Verse I.148

From Buddha-Nature
Ratnagotravibhāga Root Verse I.148

Verse I.148 Variations

प्रकृतेरविकारित्वात् कल्याणत्वाद्विशुद्धितः
हेममण्डलकौपम्यं तथतायामुदाहृतम्
prakṛteravikāritvāt kalyāṇatvādviśuddhitaḥ
hemamaṇḍalakaupamyaṃ tathatāyāmudāhṛtam
E. H. Johnston as input by the University of the West.[1]
རང་བཞིན་འགྱུར་བ་མེད་པ་དང་། །
དགེ་དང་རྣམ་པར་དག་པའི་ཕྱིར། །
དེ་བཞིན་ཉིད་འདི་གསེར་གྱི་ནི། །
གཟུགས་དང་མཚུངས་པར་བརྗོད་པ་ཡིན། །
Because of being changeless by nature,
Because of being excellent, and because of being pure,
Suchness is illustrated
By the analogy of a piece of gold.
以性不改變 體本來清淨
如真金不變 故說真如喻
En raison de sa nature immuable,
Vertueuse et parfaitement pure,
L’ainsité est comparable
À une forme en or.

RGVV Commentary on Verse I.148

Other English translations[edit]

Obermiller (1931) [9]
Being by nature inalterable,
Sublime, and perfectly pure,
This Absolute is spoken of
As having a resemblance with gold.
Takasaki (1966) [10]
Being unchangeable, by nature,
Sublime, and perfectly pure,
Reality is illustrated
By the analogy with a piece of gold.
Fuchs (2000) [11]
Since the nature is unchanging,
full of virtue, and utterly pure,
suchness is said to correspond
to the shape and color of gold.

Textual sources[edit]

Commentaries on this verse[edit]

Academic notes[edit]

  1. Digital Sanskrit Buddhist Canon Unicode Input
  2. Brunnhölzl, Karl. When the Clouds Part: The Uttaratantra and its Meditative Tradition as a Bridge between Sūtra and Tantra. Boston: Snow Lion Publications, an imprint of Shambhala Publications, 2014.
  3. As Schmithausen remarks, the akṣaras between vikāra° and ataḥ are for the most part illegible. I follow his suggestion of a possible reading vikāran na bhajate (which would require Tib. bsten instead of DP ston).
  4. As mentioned above, "having arrived at [pure] suchness" or "suchness’ having become pure" (lit. "having arrived at purity") is one of the meanings of "tathāgata" (as a shortened compound of tathatā and āgata).
  5. As for this partly corrupt sentence (sa ca sarveṣām api . . . prakṛtinirviśiṣṭānāṃ sarvāgantukamalaviśuddhim āgatas tathāgata . . .), I follow Schmithausen’s emendation ( [MB] ca sarveṣām api . . . prakṛtinirviśiṣṭāpi sarvāgantukamalaviśuddhim āgatā tathāgata . . .) based on DP (de yang . . . sems can thams cad la yang rang bzhin khyad par med du zin kyang / . . . rnam par dag pa la [text: las] gyur pa de bzhin gshegs pa . . .), whose structure moreover accords with a part of Mahāyānasūtrālaṃkāra IX.37 (sarveṣām aviśiṣṭāpi tathatā śuddhim āgatā tathāgatatvam . . .) quoted in the text below.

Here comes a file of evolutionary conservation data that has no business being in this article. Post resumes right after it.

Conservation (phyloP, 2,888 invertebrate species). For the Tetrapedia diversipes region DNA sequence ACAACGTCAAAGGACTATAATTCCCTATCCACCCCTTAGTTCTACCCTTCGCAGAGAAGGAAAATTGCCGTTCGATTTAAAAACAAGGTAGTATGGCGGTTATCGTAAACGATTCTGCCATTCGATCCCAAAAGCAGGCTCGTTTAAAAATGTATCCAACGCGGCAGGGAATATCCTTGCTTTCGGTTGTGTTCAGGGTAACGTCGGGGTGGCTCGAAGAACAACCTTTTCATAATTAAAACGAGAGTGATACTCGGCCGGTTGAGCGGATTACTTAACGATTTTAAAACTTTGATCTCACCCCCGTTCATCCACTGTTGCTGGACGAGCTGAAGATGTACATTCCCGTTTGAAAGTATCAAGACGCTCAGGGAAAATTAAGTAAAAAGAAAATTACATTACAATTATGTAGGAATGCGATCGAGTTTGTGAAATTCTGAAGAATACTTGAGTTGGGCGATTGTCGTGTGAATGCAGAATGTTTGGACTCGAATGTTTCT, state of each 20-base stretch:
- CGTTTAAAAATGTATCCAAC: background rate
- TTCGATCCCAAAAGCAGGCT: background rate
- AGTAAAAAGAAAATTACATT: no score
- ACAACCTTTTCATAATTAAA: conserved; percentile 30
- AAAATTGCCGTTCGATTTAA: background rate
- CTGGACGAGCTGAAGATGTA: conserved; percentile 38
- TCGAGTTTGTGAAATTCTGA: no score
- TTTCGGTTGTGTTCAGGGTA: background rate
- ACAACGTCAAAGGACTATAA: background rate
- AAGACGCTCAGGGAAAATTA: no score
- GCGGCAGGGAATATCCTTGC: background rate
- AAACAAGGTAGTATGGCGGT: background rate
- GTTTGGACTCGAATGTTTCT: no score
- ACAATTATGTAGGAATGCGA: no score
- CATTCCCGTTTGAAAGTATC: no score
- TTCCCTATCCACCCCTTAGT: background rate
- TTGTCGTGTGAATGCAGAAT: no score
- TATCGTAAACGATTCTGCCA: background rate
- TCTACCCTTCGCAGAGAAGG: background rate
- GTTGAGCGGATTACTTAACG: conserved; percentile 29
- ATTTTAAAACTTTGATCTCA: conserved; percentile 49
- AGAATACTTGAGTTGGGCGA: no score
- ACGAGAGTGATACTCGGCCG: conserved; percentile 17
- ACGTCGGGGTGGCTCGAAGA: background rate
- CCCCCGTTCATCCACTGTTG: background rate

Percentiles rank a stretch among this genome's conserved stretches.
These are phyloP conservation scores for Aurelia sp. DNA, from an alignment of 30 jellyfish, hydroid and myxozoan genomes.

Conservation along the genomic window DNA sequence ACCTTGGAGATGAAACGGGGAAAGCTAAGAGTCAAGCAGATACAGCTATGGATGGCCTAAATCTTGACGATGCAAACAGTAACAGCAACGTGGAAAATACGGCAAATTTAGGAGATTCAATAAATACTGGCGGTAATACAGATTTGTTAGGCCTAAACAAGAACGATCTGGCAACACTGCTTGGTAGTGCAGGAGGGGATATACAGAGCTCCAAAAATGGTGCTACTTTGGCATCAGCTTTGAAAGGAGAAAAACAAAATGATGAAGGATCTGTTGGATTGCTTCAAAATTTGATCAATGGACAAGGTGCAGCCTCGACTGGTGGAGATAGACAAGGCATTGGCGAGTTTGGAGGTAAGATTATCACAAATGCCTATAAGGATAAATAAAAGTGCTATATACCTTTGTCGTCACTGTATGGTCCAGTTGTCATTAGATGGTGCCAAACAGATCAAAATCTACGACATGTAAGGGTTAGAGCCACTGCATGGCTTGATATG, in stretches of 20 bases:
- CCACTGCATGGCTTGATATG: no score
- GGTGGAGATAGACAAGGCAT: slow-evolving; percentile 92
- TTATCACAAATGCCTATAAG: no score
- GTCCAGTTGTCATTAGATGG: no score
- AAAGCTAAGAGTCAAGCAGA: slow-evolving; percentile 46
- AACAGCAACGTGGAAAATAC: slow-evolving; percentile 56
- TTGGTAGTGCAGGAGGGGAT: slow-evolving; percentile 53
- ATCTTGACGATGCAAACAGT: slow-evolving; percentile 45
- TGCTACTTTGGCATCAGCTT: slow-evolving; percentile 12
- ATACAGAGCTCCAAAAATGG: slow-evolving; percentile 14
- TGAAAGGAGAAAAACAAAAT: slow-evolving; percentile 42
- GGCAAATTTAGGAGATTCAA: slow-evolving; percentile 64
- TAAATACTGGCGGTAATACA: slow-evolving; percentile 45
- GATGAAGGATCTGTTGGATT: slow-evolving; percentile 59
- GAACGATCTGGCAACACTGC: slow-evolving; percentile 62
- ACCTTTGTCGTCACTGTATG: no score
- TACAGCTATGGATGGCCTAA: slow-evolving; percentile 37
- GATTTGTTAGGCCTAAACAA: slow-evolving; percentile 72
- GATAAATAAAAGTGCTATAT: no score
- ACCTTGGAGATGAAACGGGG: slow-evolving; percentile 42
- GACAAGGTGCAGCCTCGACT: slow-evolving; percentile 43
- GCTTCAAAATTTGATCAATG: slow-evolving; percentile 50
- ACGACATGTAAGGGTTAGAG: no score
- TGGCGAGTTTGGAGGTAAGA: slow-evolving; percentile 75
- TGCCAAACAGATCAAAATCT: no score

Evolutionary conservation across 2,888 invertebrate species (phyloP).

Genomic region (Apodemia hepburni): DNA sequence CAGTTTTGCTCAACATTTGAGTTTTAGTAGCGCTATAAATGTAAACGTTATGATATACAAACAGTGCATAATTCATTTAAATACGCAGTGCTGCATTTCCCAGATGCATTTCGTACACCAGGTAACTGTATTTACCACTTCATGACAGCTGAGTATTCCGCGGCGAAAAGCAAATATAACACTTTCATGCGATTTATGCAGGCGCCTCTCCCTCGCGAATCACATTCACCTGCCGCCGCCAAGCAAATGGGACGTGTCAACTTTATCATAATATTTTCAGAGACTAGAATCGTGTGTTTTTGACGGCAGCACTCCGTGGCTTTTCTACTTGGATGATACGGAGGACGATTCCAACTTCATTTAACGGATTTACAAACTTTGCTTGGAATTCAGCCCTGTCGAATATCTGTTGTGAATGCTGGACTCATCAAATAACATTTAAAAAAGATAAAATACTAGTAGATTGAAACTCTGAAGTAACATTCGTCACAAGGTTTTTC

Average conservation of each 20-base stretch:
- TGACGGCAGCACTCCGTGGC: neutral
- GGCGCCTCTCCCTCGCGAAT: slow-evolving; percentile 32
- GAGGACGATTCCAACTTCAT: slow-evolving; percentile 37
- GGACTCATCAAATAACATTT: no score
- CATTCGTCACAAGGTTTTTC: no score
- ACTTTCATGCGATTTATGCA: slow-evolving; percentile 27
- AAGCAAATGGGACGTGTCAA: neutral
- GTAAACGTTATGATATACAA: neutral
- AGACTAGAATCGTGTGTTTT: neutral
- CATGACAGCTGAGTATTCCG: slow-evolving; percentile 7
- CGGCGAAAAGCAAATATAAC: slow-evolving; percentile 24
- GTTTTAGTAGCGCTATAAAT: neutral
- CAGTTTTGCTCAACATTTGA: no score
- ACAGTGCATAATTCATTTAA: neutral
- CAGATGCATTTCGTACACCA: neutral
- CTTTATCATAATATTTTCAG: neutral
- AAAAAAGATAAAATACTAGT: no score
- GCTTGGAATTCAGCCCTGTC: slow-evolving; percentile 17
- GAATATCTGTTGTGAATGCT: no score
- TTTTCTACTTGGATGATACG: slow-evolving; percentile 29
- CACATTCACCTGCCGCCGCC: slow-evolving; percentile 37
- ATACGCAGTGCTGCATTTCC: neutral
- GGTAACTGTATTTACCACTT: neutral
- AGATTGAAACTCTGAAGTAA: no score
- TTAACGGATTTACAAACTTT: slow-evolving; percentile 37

6. As already implied here, at the beginning of the second chapter (awakening), it will be explained that the tathāgata heart is an equivalent of suchness with stains, while buddhahood or tathāgatahood is equivalent to suchness without stains.
  7. D100, fol. 297a.5–6. In D100, the first sentence reads: "The Tathāgata knows that the grasping at propounding a self is the root."Right before this, the sūtra speaks of four types of grasping, with the grasping at propounding a self being the most fundamental one.
  8. IX.37. Besides pointing to the changelessness of suchness, the three elements in this verse (suchness without difference, tathāgata, and heart)—can also be seen as paralleling the three elements in Uttaratantra I.28 (suchness, dharmakāya, and disposition).
  9. Obermiller, E. "The Sublime Science of the Great Vehicle to Salvation Being a Manual of Buddhist Monism." Acta Orientalia IX (1931), pp. 81-306.
  10. Takasaki, Jikido. A Study on the Ratnagotravibhāga (Uttaratantra): Being a Treatise on the Tathāgatagarbha Theory of Mahāyāna Buddhism. Serie Orientale Roma 33. Roma: Istituto Italiano per il Medio ed Estremo Oriente (ISMEO), 1966.
  11. Fuchs, Rosemarie, trans. Buddha Nature: The Mahayana Uttaratantra Shastra. Commentary by Jamgon Kongtrul and explanations by Khenpo Tsultrim Gyamtso. Ithaca, N. Y.: Snow Lion Publications, 2000.